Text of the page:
Monday, March 5, 2007
In Franklin v. Chavis, No. 26251(S.C. Jan. 22, 2007), the Supreme Court of South Carolina considered the issue of whether an insurance agent engaged in the unauthorized practice of law by drafting a will, a power of attorney, a renunciation of administration, and a waiver of bond form.
The facts were as follows:
Ms. Weiss [the decedent] was ninety-one years old and in the hospital when she signed [her] will on July 31, 2004. [Her grandnieces] claim Michael Lehman, Ms. Weiss’s nephew by marriage, took advantage of her condition to influence her to make this will leaving 60% of her estate to Lehman and only 10% to each of Ms. Weiss’s three grandnieces and their mother, Lynn Franklin. Respondent [the insurance agent], a former neighbor of Ms. Weiss, drafted this will. The will names respondent as personal representative of Ms. Weiss’s estate but he is not a beneficiary.
Respondent also drafted a power of attorney that Ms. Weiss signed along with the July 31 will. This document names respondent as her attorney-in-fact. Respondent used this power of attorney before Ms. Weiss’s death to close a real estate transaction on her behalf. Ms. Weiss died on September 27, 2004.
The third document in question is a Renunciation of Administration regarding the estate of Ms. Weiss’s daughter, Sara Crossman, who died in May 2004. Ms. Weiss signed this document on September 14, 2004, relinquishing her right to act as personal representative for Sara’s estate and nominating respondent to act in that capacity. Ms. Weiss also signed a waiver of bond form for Sara’s estate enabling respondent to serve without posting bond.
The court considered the four documents separately, beginning with the principle that when one acts as “more than a mere scrivener”, then “[e]ven the preparation of standard forms that require no creative drafting may constitute the practice of law.” Such practice is unauthorized where the individual has not met local bar requirements.
Respondent selected the will form, filled in the information given by Ms. Weiss, and arranged the execution of the will at the hospital. Although these facts are not in themselves conclusive, the omission of facts indicating Ms. Weiss’s involvement is significant. There is no evidence Ms. Weiss reviewed the will once it was typed. The will was not typed in her presence and although respondent relates the details of what Ms. Weiss told him to do, there is no indication he contemporaneously recorded her instructions and then simply transferred the information to the form.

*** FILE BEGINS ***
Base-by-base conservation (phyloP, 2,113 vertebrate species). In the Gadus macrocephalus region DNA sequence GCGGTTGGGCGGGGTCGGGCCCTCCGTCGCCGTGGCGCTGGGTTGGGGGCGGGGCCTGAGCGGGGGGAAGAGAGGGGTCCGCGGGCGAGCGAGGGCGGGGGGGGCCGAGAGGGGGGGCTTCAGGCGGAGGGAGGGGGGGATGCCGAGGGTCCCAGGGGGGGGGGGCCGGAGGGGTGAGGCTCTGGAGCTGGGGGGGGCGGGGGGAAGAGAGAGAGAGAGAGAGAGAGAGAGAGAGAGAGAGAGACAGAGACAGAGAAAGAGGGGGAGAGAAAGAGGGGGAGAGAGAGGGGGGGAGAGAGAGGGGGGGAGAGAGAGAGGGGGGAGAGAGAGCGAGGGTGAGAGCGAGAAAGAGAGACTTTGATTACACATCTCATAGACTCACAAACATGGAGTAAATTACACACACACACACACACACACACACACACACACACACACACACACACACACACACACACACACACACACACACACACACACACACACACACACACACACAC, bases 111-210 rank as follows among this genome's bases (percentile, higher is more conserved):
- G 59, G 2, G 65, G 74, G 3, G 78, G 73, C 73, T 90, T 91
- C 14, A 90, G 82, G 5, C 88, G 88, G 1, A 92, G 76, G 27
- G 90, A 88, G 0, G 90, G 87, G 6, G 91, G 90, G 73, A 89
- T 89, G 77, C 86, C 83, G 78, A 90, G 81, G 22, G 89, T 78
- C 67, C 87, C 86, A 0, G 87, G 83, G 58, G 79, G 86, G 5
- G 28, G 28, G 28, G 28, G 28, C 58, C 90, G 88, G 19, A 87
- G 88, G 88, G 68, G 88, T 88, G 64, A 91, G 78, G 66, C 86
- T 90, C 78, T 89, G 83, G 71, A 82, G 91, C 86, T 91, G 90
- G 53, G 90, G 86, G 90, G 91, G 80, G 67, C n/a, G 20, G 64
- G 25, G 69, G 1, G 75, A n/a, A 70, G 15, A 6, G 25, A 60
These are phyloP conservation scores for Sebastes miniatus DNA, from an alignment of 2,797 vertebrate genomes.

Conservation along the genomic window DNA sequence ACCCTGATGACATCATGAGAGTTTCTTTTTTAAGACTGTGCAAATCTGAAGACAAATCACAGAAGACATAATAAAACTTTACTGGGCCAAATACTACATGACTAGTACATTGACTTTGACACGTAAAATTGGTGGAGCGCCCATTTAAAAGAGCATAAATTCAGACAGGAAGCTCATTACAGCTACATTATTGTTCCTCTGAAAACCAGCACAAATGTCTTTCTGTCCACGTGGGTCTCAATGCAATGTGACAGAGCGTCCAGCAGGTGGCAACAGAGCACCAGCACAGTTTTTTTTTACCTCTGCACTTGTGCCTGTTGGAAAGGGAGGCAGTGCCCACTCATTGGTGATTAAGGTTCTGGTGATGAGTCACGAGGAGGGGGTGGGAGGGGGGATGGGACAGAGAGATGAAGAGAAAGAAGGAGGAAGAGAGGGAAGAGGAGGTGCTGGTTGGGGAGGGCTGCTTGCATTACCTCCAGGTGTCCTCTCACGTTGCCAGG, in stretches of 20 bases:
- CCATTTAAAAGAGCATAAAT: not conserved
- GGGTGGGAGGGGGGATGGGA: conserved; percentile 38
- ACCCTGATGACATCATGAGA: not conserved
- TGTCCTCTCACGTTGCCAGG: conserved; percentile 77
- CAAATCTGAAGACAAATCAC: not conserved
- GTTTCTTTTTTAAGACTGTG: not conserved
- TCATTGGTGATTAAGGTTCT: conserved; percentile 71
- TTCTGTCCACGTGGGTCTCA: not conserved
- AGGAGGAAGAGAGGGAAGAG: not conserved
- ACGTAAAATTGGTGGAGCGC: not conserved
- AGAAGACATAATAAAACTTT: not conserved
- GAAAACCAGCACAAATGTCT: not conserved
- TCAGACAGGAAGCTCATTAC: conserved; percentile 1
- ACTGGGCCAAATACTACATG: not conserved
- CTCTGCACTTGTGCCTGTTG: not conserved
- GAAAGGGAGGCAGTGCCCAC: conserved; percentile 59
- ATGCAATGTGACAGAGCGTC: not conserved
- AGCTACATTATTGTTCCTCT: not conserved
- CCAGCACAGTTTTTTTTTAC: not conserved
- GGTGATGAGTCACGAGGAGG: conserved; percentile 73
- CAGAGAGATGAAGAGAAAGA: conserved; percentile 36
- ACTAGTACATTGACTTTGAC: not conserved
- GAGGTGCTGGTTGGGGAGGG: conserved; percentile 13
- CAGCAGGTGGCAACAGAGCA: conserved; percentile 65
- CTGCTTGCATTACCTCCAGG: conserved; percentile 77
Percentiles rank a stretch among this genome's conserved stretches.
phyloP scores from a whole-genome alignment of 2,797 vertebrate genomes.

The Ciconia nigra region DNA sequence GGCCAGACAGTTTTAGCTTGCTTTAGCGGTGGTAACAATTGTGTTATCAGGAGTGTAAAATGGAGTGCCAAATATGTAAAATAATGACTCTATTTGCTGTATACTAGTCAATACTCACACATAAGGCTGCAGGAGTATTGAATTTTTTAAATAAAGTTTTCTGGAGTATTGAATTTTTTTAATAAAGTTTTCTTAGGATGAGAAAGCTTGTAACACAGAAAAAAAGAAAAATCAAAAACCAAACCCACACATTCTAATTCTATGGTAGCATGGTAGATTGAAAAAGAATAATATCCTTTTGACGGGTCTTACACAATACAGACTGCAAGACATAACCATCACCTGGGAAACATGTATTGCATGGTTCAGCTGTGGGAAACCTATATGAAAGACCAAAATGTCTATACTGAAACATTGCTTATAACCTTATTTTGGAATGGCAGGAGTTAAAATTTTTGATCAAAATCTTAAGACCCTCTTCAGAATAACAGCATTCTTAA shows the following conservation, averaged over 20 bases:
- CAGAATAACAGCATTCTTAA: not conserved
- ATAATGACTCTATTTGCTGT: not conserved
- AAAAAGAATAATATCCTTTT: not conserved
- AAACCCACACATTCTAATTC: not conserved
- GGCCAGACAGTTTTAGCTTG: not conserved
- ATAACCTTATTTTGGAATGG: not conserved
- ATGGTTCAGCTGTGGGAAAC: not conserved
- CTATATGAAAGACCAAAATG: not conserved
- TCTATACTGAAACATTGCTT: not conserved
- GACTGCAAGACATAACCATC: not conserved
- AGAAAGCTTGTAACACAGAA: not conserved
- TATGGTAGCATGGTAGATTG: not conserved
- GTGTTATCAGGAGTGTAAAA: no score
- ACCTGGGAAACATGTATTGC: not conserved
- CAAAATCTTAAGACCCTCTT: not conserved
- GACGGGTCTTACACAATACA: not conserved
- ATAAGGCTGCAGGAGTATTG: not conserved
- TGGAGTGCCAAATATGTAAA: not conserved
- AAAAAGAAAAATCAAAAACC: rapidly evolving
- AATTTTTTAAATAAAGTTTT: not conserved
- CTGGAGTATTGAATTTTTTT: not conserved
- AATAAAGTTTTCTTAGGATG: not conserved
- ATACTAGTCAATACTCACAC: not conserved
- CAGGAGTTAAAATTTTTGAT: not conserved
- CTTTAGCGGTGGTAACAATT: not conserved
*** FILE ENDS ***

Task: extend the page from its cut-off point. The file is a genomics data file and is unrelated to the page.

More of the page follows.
We construe the role of “scrivener” in this context to mean someone who does nothing more than record verbatim what the decedent says. We conclude respondent’s actions in drafting Ms. Weiss’s will exceeded those of a mere scrivener and he engaged in the unauthorized practice of law.
The Power of Attorney:
There are no details regarding respondent’s drafting of this document. It uses legal phrasing with two pages of text and is not a simple form with filled-in blanks. The document itself confers wide-ranging legal rights and would clearly require legal advice in its preparation. We conclude respondent engaged in the practice of law in drafting this document.
The Renunciation of Administration and Waiver of Bond form:
While these forms do have legal implications, they are straight-forward and are provided to the public by the court. These simple forms are clearly distinguishable from the will and power of attorney discussed above. Respondent basically inserted names, addresses, and dates. There is no evidence respondent gave legal advice to Ms. Weiss regarding these forms. We find there is no factual support for the claim that respondent engaged in the practice of law by filling out these forms.
While the court did not remove the agent from his position as personal representative, it said that he was not entitled to the statutory compensation that a personal representative would otherwise receive. It also declined to find the will void, saying that was an issue for the trial court to decide in the underlying matter, and that “[the will] should not be invalidated simply because it was drafted by a nonlawyer.” Finally, the court declined to grant restitution to the decedent’s grandnieces because there is “no private right of action in South Carolina for the unauthorized practice of law.”
Special thanks to Patrick S. Sylvester (Attorney, Wilmette, IL) for bringing this case to my attention.